Dual Stack Transition
Dual Stack Transition
Mechanism (DSTM)
Mechanism (DSTM)


Addresses problem of new dual stack hosts
Addresses problem of new dual stack hosts
exhausting sparse IPv4 address space
exhausting sparse IPv4 address space


Allows IPv6 hosts to temporarily acquire an
Allows IPv6 hosts to temporarily acquire an
IPv4 global address
IPv4 global address


Uses a DHCPv6 server within each domain
Uses a DHCPv6 server within each domain


Assigns IPv4 address on temporary basis
Assigns IPv4 address on temporary basis


In instances where IPv6 hosts remain online,
In instances where IPv6 hosts remain online,
temporary assignment becomes permanent…
temporary assignment becomes permanent…
i.e. does not eradicate the problem altogether
i.e. does not eradicate the problem altogether
Tunnelling
Tunnelling


Common mechanism, where one protocol is
Common mechanism, where one protocol is
encapsulated in another
encapsulated in another


IPv6 over IPv4 tunnelling
IPv6 over IPv4 tunnelling


Used to transport IPv6 packets over networks
Used to transport IPv6 packets over networks
that can only understand IPv4
that can only understand IPv4


Normally the most common transition
Normally the most common transition
mechanism adopted in early stages
mechanism adopted in early stages


6BONE is an example of a virtual overlay
6BONE is an example of a virtual overlay
network of interconnected IPv6 over IPv4
network of interconnected IPv6 over IPv4
tunnels
tunnels


Can work in a variety of ways:
Can work in a variety of ways:
host to router
host to router
,
,
router to router
router to router
,
,
router to host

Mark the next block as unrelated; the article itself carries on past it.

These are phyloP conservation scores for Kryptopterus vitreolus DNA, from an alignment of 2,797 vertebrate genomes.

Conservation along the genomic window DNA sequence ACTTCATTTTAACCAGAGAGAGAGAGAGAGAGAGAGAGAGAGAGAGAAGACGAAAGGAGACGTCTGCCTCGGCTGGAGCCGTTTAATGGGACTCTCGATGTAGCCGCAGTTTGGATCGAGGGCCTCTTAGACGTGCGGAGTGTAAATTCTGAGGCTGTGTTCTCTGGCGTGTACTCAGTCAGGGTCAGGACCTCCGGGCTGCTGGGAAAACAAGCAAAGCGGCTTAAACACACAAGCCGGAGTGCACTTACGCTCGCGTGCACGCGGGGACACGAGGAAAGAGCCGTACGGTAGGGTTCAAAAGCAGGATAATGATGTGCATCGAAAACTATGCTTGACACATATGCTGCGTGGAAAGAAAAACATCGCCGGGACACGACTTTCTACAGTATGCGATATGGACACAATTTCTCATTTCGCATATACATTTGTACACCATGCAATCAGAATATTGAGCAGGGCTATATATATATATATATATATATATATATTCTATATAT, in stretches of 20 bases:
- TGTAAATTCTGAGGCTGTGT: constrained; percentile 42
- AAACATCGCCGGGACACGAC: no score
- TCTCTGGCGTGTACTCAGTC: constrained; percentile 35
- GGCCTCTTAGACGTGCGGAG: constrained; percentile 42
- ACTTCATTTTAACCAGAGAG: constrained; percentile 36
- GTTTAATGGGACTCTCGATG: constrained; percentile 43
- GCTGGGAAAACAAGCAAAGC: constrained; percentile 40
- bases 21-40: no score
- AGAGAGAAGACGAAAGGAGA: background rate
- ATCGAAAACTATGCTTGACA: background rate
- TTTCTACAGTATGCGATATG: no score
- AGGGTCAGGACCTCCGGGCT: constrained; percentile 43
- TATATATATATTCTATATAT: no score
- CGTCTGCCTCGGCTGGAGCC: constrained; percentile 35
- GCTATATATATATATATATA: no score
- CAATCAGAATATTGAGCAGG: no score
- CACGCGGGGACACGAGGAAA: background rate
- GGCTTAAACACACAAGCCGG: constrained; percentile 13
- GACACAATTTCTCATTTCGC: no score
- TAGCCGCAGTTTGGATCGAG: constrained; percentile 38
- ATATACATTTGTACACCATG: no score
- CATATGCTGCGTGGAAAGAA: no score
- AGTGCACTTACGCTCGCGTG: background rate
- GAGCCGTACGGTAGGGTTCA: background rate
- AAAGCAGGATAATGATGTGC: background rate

router to host
,
,
host to host
host to host
Tunnelling (2)
Tunnelling (2)


IPv6 over IPv4 tunnels are classified as either
IPv6 over IPv4 tunnels are classified as either
configured
configured
or
or
automatic
automatic
, depending on the way
, depending on the way
the IPv4 address of the endpoint is determined
the IPv4 address of the endpoint is determined


Approaches
Approaches


6to4
6to4


popular, automatic, router to router
popular, automatic, router to router


6over4
6over4


single site, relies on IPv4 multicast
single site, relies on IPv4 multicast


Teredo
Teredo


connectivity to v4 hosts behind NAT
connectivity to v4 hosts behind NAT


ISATAP
ISATAP


site based, where v6 host and gateway is
site based, where v6 host and gateway is
separated
separated


Tunnel brokers
Tunnel brokers


(web
(web
-
-
based) mechanism for
based) mechanism for
obtaining a tunnel
obtaining a tunnel
Translation Tools
Translation Tools


Translation necessary for IPv6
Translation necessary for IPv6
-
-
only and
only and
IPv4
IPv4
-
-
only hosts to communicate, should be
only hosts to communicate, should be
done near network edge
done near network edge


Translates packets from one protocol to
Translates packets from one protocol to
another, taking form of header processing
another, taking form of header processing


Can take place at a number of layers
Can take place at a number of layers


IP layer
IP layer


Transport layer
Transport layer


Application layer
Application layer
Translation Tools (2)
Translation Tools (2)


Series of tools available
Series of tools available


SIIT
SIIT